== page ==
Medical dramas are an interesting genre to viewers because of their plot and the adrenaline rush packed in the episodes. Often we would see doctors running around in their surgical clothes to perform surgery after an illness has been diagnosed and there would be the distinct shouting coming from the Professor to the new intern who made a few mistakes in his medical work. There would also be miracle surgeries whereby patients who are at the brink of death recover quickly after surgery.

Do medical dramas actually portray what happens in the real world? Here are some ways in which dramas are a far cry from what actually happens in reality.

1. Cost of medical treatments

In dramas, doctors often call for a variety of tests to be performed on a patient. These tests can be anything ranging from the most basic ones to the more complicated ones such as MRIs and CT scans.

Dramas paint a very rosy picture of the process of undergoing such tests and the treatment that follows. However, in reality, patients would actually need time to think about undergoing those tests due to the costs and to find out if their health insurance covers them.

2. Diagnosis of complicated medical conditions

From time to time, a complex medical problem would arise and cause confusion amongst the doctors. However, there would be this doctor that can pinpoint the problem almost immediately and start treating the patient.

In the real world, doctors need to assess patients and observe their condition as well as their symptoms before they can identify the root cause of the illness. This is completely different from dramas, and if doctors were to make a hasty diagnosis, it would put patients at great risk.

3. Perception of CPR

We are all familiar with the scene where a person suddenly collapses to the ground and a doctor nearby proceeds with CPR, which subsequently saves the life of the person. Dramas often depict people that receive CPR would live to see another day.

The truth is, most people who receive CPR do not actually survive. The survival rates of people in dramas who receive CPR is higher than in reality. This problem is made much worse in reality when a patient’s family perceives CPR to save lives easily and be devastated when their loved ones do not survive even after CPR.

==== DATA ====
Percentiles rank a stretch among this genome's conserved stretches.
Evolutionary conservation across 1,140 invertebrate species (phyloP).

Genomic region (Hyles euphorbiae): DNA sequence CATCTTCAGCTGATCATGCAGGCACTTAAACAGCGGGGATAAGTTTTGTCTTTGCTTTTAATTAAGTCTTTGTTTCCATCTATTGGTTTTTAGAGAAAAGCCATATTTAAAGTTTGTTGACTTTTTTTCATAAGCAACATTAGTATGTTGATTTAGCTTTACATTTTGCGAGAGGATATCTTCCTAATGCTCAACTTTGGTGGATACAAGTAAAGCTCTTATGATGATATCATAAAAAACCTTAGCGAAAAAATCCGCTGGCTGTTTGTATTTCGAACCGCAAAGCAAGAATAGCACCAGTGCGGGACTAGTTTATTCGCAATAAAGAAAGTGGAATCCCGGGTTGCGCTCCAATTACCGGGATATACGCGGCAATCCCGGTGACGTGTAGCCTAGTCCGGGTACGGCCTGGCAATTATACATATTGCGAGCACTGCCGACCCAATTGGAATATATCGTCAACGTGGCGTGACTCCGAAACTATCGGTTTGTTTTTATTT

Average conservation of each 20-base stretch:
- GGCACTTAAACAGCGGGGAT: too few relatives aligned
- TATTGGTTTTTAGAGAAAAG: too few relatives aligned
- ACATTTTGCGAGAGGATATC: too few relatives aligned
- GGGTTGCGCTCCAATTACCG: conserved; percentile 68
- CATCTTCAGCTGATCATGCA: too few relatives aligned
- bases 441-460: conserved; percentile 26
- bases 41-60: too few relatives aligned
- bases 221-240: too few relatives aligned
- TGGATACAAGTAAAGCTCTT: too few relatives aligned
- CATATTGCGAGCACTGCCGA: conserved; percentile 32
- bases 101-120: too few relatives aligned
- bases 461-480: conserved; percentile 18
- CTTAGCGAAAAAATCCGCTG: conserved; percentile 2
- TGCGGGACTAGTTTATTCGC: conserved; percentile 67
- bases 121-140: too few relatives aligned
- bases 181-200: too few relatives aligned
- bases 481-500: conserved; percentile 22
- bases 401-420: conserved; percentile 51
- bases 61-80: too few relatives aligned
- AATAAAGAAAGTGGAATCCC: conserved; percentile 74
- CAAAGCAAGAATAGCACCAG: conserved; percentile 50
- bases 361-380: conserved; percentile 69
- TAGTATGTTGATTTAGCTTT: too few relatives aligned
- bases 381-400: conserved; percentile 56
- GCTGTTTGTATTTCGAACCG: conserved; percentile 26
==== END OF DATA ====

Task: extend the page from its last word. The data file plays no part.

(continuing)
4. Unrealistic heroism

A common episode would feature a crisis in which an intern is forced to perform a surgery beyond his capabilities or that he goes against the wishes of his Chief and carry through with the medical procedure because he feels that he is doing the right thing. At the end, the intern would have done a successful surgery and he would have looked like a hero.

As a matter of fact, this situation is impossible in reality. This is because performing a surgery requires years of clinical experience that an intern would not possibly have. If he were to perform the surgery on his own, he would have most likely killed the patient and have his medical license revoked. Not to mention the lawsuits that he would face for performing an unauthorised surgery.

While the differences of the healthcare system depicted in medical dramas as compared to reality seem plenty, similarities do exist. Whether it is in dramas or in the real world, doctors actually have packed schedules everyday and they actually get little sleep just like what is shown in dramas. Also, while medical dramas repeatedly showcase unexpected incidents in the emergency room, this also happens in reality albeit at a much less frequency as we would expect in dramas. MIMS

Read more:
Television dramas healthcare professionals need to watch for their unique perspectives
The reality of medical dramas
Doctors in movies: The good, the jaded and the tired

Sources :
https://soslandjournal.files.wordpress.com/2014/08/2015-introductory-4-horridge.pdf
http://www.businessinsider.sg/what-hollywood-gets-right-and-wrong-about-doctors-2016-9/#dea704r37efyp8Ur.97